NLU Student Consortium Demands Nationalisation Of NLUs, Grant Of ‘Institutes of National Importance’ Status
The National law University (NLU) Student Consortium—comprising student body representatives of all National Law Universities— has issued a statement reiterating its demand for nationalisation of all NLUs and for grant of ‘Institutes of National Importance’ status to them.
“On this twenty-sixth day of November (70th National Law Day) we, the students of all the NLUs, renew and reaffirm our call for reforms in legal education in India by urging the Union Government to take cognizance of the abysmal state of affairs and bring parity in the administration of NLUs, to make them at par with other national institutes. Being comparable to IITs, NITs, IIITs and IIMs (added earlier this year) in every respect, granting NLUs the status of ‘Institutes of National Importance’ (INI) must also be considered specially to tackle the perpetual lack of funds and issues faced by students.”
The statement laments the diversion of NLUs from their original plan of action to transform into “islands of legal excellence”, and asserts that they have instead turned into “inefficiently administrated educational institutions that failed the cause of legal excellence in India”.
Pointing various deficiencies in their colleges, the statement says, “They have been unable to provide basic facilities like decent faculty, proper classrooms, proper residential areas, a functional library, hygienic environment and other such necessities despite charging a substantially high tuition fee from the students.
Till date, student bodies of almost ten NLUs have come down in protest against their respective administrations for issues relating to poor infrastructure, stringent academic regulations, administrative irregularities, arbitrary actions and a continuing lack of transparency. More than half the NLUs do not even have NAAC accreditation.”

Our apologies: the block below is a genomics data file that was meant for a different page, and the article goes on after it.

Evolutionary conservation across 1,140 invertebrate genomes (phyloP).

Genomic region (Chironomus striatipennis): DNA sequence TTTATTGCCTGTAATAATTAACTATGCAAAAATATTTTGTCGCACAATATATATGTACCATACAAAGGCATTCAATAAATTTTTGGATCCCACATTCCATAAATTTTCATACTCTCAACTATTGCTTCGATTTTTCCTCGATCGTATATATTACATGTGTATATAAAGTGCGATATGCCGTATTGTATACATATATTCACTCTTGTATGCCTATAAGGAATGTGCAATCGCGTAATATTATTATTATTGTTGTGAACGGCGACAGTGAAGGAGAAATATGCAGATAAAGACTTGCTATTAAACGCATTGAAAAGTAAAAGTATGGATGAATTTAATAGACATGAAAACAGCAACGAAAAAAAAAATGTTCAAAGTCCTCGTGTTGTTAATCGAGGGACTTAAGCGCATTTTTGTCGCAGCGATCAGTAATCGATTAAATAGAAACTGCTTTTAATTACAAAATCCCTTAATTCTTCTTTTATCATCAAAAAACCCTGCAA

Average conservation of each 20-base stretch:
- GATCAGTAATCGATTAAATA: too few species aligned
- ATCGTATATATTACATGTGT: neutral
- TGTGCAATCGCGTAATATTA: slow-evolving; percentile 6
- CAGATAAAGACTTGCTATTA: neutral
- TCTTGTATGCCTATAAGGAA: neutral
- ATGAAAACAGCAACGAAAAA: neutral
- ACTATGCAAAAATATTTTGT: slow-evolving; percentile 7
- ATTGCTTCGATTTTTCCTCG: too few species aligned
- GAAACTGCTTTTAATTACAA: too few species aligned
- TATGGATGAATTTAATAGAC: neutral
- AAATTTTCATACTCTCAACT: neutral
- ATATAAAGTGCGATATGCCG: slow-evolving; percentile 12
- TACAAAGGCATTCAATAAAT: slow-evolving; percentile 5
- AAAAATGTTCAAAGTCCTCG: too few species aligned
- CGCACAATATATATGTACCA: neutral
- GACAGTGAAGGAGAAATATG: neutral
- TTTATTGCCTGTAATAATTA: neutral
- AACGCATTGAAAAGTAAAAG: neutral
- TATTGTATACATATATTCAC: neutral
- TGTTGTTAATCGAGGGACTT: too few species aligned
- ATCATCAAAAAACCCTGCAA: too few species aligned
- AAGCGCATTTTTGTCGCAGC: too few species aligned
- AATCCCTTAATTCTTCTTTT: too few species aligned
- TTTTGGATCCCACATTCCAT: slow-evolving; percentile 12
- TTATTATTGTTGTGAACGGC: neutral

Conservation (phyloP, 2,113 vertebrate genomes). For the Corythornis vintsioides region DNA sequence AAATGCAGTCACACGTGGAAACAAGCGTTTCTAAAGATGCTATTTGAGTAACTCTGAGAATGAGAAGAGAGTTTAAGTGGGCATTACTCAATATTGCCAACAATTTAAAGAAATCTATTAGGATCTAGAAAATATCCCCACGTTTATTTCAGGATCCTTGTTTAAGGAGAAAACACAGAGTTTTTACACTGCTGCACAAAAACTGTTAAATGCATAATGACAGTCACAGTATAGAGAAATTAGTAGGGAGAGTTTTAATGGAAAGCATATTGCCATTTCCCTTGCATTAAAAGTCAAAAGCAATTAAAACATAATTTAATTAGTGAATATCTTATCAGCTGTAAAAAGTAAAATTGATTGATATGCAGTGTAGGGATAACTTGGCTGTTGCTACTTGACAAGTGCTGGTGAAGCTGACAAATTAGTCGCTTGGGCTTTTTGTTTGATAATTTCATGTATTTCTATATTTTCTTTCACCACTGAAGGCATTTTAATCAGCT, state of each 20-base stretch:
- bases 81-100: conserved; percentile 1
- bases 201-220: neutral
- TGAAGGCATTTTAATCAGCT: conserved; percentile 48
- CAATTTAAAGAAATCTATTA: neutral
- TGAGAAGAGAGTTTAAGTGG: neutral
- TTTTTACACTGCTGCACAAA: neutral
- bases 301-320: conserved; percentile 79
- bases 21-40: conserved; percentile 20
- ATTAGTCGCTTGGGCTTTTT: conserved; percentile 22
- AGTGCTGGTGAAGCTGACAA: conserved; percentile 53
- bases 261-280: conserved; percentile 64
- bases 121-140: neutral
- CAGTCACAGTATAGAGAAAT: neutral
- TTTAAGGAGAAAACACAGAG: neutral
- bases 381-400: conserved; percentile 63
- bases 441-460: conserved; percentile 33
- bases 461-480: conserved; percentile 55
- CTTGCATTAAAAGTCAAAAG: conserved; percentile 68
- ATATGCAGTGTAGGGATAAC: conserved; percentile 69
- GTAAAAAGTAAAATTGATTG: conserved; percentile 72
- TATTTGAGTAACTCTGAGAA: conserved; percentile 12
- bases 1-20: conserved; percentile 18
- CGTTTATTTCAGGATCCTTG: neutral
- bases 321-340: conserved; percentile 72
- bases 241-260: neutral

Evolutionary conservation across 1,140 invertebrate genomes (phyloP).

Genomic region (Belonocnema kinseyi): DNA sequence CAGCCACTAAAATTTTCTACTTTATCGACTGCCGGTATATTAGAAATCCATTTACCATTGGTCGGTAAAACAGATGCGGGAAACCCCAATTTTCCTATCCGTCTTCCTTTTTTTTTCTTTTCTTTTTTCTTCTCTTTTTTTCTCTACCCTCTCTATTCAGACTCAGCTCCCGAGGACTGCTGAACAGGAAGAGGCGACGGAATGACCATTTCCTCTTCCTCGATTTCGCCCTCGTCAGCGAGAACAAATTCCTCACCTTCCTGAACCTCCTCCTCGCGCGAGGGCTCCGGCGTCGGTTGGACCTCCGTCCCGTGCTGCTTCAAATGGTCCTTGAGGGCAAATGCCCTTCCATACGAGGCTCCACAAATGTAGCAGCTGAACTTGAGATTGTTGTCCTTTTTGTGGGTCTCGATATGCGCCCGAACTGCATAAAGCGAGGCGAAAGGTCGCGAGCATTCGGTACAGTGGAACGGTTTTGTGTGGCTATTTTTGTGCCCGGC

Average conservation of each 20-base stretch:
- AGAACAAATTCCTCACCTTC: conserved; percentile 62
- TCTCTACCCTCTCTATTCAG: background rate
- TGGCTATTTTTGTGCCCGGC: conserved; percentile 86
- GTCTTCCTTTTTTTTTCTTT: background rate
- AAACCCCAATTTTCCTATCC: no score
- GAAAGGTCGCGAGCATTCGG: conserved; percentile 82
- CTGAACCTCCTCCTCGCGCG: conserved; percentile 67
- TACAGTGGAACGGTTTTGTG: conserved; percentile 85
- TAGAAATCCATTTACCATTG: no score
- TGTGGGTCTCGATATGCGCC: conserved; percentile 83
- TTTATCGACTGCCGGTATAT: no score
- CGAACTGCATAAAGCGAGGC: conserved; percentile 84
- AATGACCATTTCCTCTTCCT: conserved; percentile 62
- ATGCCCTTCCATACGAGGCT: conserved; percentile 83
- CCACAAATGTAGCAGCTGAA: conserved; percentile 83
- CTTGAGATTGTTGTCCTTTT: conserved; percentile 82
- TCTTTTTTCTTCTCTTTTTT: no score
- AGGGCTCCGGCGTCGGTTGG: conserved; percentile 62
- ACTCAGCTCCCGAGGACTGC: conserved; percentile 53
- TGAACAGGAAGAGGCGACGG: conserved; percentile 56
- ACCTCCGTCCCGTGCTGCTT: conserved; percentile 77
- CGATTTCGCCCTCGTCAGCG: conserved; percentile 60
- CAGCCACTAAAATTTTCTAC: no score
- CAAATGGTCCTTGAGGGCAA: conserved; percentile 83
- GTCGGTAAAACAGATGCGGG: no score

For this, it blames the continued lack of funds, and increased state government interference in their administration, pointing out that almost all States have increased the domicile quota for their respective NLUs.
Asserting that such developments are alarming and antithetical to the idea of National law Universities, it further states, “The remaining older institutions like National Law School of India University, Bangalore and National University of Juridical Sciences, Kolkata have also recently been at the receiving end of such amendments. Last year, the Karnataka legislative assembly unanimously passed the National Law School of India (Amendment) Bill 2017 which proposes to reserve 50% seats in the premier institution for students who are residents of the state. Similarly, the West Bengal legislative assembly through an amendment bill (‘the Bill’), passed on November 20th, 2018, proposed to create a state reservation for a minimum of 30 per cent of seats in NUJS, Kolkata to ‘bring it in consonance with other National Law Schools’.
The Bill also undermines the institution’s autonomy by conferring the power on the state government to determine the fee-structure and allow admissions on the basis of a qualifying exam, bypassing the nationally instituted Common Law Admission Test (CLAT). Given NUJS is a founding member of the CLAT consortium, such a provision could possibly set-off a similar trend among other NLUs to opt out of the CLAT framework.”